Nobody will deny it: science is very complex. But it does not mean that only a select few should be able to grasp scientific concepts. Many recent efforts have been directed towards involving the public in the scientific process and broadening access to scientific data. Consistent with this approach, scientists at the Okinawa Institute of Science and Technology Graduate University (OIST) just published their research on ADHD in a most unusual academic journal: the Frontiers for Young Minds is an electronic scientific journal whose primary audience comprises children from elementary and junior high schools. Moreover, children are also involved in the fact-checking process necessary for any respected scientific journal, including the thorough peer-review of submitted articles.
In this case, the ‘Champions of Science’ at the Chabot Space and Science Center, California, USA — their ages ranging from 12 to 15 years — performed the peer-review of the collaborative research by the OIST Human Developmental Neurobiology Unit, the Federal University of Rio de Janeiro and the D’Or Institute for Research and Education in Brazil. Supported by trained scientists, the young teenagers checked the robustness of the science but also the quality and clarity of the language for everyone to understand the scientific article, titled “Focusing is hard! Brain responses to reward in attention deficit hyperactivity disorder.” The young reviewers then provided their feedback to the authors.
The process seems even more appropriate with the topic at hand being the influence of ADHD on children’s behavior. More precisely, the scientists long-term plan is to not only understand the nature of ADHD, but to understand how ADHD affects brain processes and how this translates into everyday behavior.
“Kids with ADHD are often misunderstood and thought as ‘problem kids’ in school and by parents,” commented Dr. Emi Furukawa of OIST. “They tend to have more difficulties in everyday activities, sometimes remaining through adulthood, and we want to find out why that might be.”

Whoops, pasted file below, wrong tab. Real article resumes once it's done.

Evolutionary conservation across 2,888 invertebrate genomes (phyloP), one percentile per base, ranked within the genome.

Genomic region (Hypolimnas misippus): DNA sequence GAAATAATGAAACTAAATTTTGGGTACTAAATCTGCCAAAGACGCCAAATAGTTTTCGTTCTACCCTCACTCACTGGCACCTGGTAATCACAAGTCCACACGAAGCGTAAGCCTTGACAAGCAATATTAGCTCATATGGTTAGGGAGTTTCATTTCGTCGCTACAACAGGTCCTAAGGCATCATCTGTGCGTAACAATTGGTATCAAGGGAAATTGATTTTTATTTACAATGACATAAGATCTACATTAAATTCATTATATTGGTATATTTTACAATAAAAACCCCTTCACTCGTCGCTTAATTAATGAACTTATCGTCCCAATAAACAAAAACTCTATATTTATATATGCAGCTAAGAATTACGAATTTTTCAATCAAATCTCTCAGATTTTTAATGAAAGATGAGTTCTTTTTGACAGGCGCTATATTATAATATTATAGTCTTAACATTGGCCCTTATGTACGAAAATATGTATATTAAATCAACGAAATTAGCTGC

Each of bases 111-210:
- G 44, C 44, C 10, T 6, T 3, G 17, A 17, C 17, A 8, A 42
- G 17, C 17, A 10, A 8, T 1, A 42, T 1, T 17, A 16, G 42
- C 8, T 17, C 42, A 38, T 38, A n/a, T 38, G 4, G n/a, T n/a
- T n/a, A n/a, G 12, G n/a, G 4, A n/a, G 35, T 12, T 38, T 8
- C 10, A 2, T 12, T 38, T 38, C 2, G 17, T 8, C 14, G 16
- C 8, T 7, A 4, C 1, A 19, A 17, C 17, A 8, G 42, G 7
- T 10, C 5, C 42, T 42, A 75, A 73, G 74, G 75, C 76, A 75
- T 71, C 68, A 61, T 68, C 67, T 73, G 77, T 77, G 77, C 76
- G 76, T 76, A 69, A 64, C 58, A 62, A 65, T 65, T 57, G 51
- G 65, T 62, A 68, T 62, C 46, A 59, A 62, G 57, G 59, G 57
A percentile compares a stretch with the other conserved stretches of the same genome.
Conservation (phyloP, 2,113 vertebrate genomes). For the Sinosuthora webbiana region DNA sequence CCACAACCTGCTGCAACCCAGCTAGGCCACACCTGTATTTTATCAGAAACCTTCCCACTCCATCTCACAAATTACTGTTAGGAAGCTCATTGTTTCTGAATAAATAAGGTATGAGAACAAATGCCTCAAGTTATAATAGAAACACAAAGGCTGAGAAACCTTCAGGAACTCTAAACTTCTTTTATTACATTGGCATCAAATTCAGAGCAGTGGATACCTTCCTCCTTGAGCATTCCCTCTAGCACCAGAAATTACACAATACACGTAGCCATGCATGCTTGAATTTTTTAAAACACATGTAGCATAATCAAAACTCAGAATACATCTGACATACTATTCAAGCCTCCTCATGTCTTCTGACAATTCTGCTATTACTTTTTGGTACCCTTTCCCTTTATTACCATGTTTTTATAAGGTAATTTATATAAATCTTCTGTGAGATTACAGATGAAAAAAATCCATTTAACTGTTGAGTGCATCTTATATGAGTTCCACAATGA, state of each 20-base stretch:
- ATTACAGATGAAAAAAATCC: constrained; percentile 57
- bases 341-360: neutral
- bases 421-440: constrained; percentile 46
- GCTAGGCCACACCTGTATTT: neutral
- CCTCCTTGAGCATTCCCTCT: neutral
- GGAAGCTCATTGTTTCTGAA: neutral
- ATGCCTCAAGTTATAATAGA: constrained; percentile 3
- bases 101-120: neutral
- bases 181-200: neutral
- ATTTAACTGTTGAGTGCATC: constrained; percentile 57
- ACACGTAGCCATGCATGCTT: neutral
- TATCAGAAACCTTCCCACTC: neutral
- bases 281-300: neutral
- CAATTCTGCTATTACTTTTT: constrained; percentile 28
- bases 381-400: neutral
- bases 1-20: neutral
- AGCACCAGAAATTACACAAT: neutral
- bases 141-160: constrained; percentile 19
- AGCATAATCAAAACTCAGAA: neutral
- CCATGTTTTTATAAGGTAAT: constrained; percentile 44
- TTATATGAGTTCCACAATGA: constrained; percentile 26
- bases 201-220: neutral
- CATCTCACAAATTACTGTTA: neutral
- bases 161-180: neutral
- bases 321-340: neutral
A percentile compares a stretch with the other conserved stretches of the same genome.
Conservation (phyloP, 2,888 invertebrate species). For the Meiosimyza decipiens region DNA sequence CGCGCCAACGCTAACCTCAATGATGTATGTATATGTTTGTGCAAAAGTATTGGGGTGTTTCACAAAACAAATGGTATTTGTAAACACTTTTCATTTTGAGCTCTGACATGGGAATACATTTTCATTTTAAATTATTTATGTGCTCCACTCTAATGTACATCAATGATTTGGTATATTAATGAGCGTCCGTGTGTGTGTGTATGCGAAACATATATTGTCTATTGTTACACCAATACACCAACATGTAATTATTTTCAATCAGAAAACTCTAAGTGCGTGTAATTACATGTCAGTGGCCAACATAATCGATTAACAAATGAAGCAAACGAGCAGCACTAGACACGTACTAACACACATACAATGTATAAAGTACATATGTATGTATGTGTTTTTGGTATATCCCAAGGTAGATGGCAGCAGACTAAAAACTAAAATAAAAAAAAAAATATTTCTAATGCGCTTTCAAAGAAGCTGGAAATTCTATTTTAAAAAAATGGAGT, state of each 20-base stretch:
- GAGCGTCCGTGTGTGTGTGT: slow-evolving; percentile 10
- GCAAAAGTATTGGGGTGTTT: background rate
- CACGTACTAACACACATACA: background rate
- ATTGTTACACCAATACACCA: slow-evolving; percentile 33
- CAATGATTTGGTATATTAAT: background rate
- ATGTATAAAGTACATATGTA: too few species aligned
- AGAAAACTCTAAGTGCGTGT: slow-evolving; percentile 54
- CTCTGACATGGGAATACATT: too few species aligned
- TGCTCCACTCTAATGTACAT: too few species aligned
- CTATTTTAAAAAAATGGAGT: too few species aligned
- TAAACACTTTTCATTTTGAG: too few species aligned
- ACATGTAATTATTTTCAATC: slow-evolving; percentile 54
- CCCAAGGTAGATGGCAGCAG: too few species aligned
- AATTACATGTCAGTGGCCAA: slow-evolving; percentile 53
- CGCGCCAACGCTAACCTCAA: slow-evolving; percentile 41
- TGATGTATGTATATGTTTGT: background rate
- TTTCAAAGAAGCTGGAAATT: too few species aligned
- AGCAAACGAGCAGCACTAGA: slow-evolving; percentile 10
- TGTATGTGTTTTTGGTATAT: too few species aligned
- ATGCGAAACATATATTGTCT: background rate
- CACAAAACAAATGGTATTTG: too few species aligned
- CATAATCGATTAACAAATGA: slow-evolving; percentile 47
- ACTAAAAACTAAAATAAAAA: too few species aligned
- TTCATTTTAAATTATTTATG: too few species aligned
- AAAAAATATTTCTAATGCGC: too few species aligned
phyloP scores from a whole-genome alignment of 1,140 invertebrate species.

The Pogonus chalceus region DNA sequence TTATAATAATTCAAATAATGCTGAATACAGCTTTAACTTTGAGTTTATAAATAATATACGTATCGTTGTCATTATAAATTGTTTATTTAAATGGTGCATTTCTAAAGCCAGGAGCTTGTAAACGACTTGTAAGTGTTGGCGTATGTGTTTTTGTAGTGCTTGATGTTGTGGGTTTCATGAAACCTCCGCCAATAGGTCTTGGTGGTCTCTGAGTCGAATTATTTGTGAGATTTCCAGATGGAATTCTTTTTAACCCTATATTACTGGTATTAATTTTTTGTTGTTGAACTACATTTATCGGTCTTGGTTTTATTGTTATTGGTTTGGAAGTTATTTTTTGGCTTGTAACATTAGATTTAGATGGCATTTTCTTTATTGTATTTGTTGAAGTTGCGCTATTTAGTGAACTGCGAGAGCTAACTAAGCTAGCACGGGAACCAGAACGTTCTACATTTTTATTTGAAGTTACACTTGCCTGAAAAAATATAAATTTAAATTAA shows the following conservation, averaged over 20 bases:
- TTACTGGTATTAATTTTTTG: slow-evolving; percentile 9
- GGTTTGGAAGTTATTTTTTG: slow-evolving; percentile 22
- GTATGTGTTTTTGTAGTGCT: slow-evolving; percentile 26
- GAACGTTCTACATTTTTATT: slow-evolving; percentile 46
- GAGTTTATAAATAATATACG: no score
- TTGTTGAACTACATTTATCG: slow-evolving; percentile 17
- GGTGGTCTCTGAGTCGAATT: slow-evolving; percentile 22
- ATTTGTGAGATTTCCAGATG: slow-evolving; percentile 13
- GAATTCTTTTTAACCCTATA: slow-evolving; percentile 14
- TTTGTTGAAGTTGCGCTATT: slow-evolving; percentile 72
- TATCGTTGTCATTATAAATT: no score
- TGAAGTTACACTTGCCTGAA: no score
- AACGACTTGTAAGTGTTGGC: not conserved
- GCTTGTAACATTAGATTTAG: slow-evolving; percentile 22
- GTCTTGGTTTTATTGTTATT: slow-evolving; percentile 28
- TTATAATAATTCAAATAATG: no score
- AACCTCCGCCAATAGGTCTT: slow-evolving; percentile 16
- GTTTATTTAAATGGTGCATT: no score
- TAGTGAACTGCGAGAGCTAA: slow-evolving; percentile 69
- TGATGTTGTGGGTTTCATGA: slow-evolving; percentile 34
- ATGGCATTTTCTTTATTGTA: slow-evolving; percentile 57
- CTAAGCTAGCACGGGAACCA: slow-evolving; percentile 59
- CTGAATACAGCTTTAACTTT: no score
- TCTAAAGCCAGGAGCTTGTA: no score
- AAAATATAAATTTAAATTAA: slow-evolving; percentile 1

Even if pharmacological treatment is already available, its efficiency is limited due to our lack of understanding of the neurobiology of ADHD.
“We do have some behavioral and pharmaceutical interventions reducing the symptoms of ADHD, but we do not know exactly why they sometimes work and sometimes don’t, along with the potential side effects as well,” added Dr. Furukawa. “So we want to know exactly what might be happening in the brains of children with ADHD to better refine the interventions for them.”
The scientists looked at the part of the brain called the striatum — pronounced “strai-ay-tuhm” as the article explains to the young audience — which is represented as the reward/pleasure center of the brain.
In short, a group of college students with or without ADHD completed a simple task in an fMRI scanner that measured activity in the striatum when waiting for a reward and when the reward was delivered. Through the fMRI brain scans, the study revealed the striatum of students without ADHD to be much more active in anticipation of the reward, potentially helping to focus onto the task at hand knowing reward was likely to follow. Students with ADHD however displayed the opposite pattern: receiving the reward triggered higher activity in the striatum compared to the anticipation the prize. This may negatively impact the ability of children with ADHD to stay focused if there is no reward immediately at hand.
“As psychologists, we have known we have to reward children with ADHD more frequently,” added Dr. Furukawa. “But parents and teachers have a hard time doing so because they wonder ‘why do I have to more often reward children who misbehave?'”
As counter-intuitive as more frequent rewards for children who are not following directions might seem, Dr. Furukawa thinks that providing neurobiological-based explanations about ADHD might make more sense to caregivers or parents and help encourage them to implement a behavior management strategy that benefits children with ADHD.
In any case, Dr. Furukawa acknowledged having children “peer-reviewing” the research paper was very beneficial. “They came up with questions that none of the scientific reviewers thought to ask, asking about another part of the brain that lit up in both the ADHD and control groups and wondering about its function. Children have a different way at looking at the world, which as a scientist sometimes makes you re-think the way you explain your research,” she concluded. “This system also facilitates fostering the next generation of scientists.”